Justice League: The New Frontier — Kennedy-era problems, Art Deco packaging, grim trappings

December 28, 2008

FROM JASON’S 42-INCH PLASMA — My wife hates cartoons. Can’t stand them. Thinks they’re worthless, for kids. Immature.

Honey, I love you. But you’re an idiot.

(She really liked that line, looking over my shoulder in bed.)

What she just doesn’t understand is that cartoons are just a medium, like paintings, friezes, sculptures, sitcoms, musicals, or ink drawings. There are vapid hour-long dramas on television; there are comic book literary masterpieces; there are ingenious marionette plays; there are worthless 1,000-page epics.

Just like any other medium, there are trashy pulp cartoons and amazing works that can stand with Candide or Beethoven’s 9th Symphony.

This is the argument the wife and I waged Saturday night as I tuned into Justice League: The New Frontier (2008) on Cartoon Network. Her verdict: Stupid comic book animations with no scholarly value. But if she had bothered to look beyond the pretty colors and the usually-for-kids channel on which they appeared, she would have seen a surprisingly thoughtful story.

This is a tale that starts with a third-person suicide and a point-blank wartime killing in silhouette. It’s grim-edged throughout, exploring justifications for revenge slayings by rape victims, nationalist jingoism, government intrusion on individual rights, space-bound nuclear ethics, profound self-esteem issues, McCarthyism, and the tension between pacifistic and survivalist ideals.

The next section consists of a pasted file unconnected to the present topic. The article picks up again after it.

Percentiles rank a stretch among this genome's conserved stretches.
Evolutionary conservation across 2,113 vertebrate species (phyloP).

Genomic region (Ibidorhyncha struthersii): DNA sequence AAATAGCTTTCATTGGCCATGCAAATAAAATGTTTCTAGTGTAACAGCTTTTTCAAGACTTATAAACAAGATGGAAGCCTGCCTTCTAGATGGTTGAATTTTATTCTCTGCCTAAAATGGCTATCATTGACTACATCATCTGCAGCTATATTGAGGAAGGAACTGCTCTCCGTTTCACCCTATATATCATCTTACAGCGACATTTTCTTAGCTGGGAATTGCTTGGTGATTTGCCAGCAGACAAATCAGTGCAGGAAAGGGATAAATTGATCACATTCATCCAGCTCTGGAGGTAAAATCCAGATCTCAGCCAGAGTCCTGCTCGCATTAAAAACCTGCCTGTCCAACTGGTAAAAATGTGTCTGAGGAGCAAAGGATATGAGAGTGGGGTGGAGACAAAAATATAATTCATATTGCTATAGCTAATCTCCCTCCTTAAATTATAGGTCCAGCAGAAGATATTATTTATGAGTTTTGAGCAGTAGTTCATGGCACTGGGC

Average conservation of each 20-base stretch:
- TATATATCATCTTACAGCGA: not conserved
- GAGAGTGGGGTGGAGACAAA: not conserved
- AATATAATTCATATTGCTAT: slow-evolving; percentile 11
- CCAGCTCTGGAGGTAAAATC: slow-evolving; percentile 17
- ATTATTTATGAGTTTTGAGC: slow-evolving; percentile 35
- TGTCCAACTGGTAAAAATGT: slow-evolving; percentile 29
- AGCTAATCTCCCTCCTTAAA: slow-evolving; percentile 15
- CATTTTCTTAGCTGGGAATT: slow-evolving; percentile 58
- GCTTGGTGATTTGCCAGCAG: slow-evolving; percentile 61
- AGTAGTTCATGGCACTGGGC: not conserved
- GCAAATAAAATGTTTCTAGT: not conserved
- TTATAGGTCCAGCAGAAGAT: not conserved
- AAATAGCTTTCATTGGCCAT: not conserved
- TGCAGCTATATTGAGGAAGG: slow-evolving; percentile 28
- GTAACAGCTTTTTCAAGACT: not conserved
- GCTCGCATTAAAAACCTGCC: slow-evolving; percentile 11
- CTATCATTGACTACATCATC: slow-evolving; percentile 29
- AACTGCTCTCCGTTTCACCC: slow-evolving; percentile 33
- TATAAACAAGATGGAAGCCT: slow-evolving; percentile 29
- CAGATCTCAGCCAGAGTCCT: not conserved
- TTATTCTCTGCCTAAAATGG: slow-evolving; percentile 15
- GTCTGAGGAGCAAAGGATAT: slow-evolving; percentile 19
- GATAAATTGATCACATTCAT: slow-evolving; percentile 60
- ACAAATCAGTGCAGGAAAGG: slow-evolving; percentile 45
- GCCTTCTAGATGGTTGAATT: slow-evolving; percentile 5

None of these topics get a Boston Legal-level analysis. But they are used to exact a wide range of pressures that drive the protagonists to act as heroes, far more than any of the superpowers that have been thrust upon them. A web of origin stories show why J’onn J’onzz decides to help Earthlings, how Hal Jordan’s resolute pacifism allowed him to wield the unimaginable power of the ring, and how Barry Allen came to terms with his role as a “lesser” hero.

These are Kennedy-era heroes facing Cold War problems with a modern perspective. And they’re coated with an Art Deco face that is as much Mad Men retro cool as it is Andy Warhol-ish. The animation style is at once Golden Age in its optimism and Silver Age in its pesimism.

These are all very familiar hallmarks of the animated DC Universe, and for good reason. The man driving the action is Bruce Timm, creator of Batman: The Animated Series, Batman Beyond, and Justice League. The New Frontier takes Timm’s progressive darkness to a new intensity, and a marked plateau in terms of talent. No sci-fi production is complete without the help of Keith David, and TNF also makes use of David “Angel” Boreanaz, geek hero Neil Patrick Harris, Lucy “Xena” Lawless, Kyra Sedgewick, Brook Shields, John Heard (you’d recognize him if you saw him), and Kyle MacLachlan (think Twin Peaks).

Luckily, this iteration of the Justice League of America lays off the attention to Superman and Batman, opting instead to probe the motivations of “second tier” characters. And it uses the threat posed by a malevolent, Cthulu-esque, psychic, flying island that spawns prehistoric monsters (The Centre) as a plot-driving device and characterization catalyst rather than the focus of the story.

It’s worth a watch, scoring a respectably modest 7.3 on IMDB.

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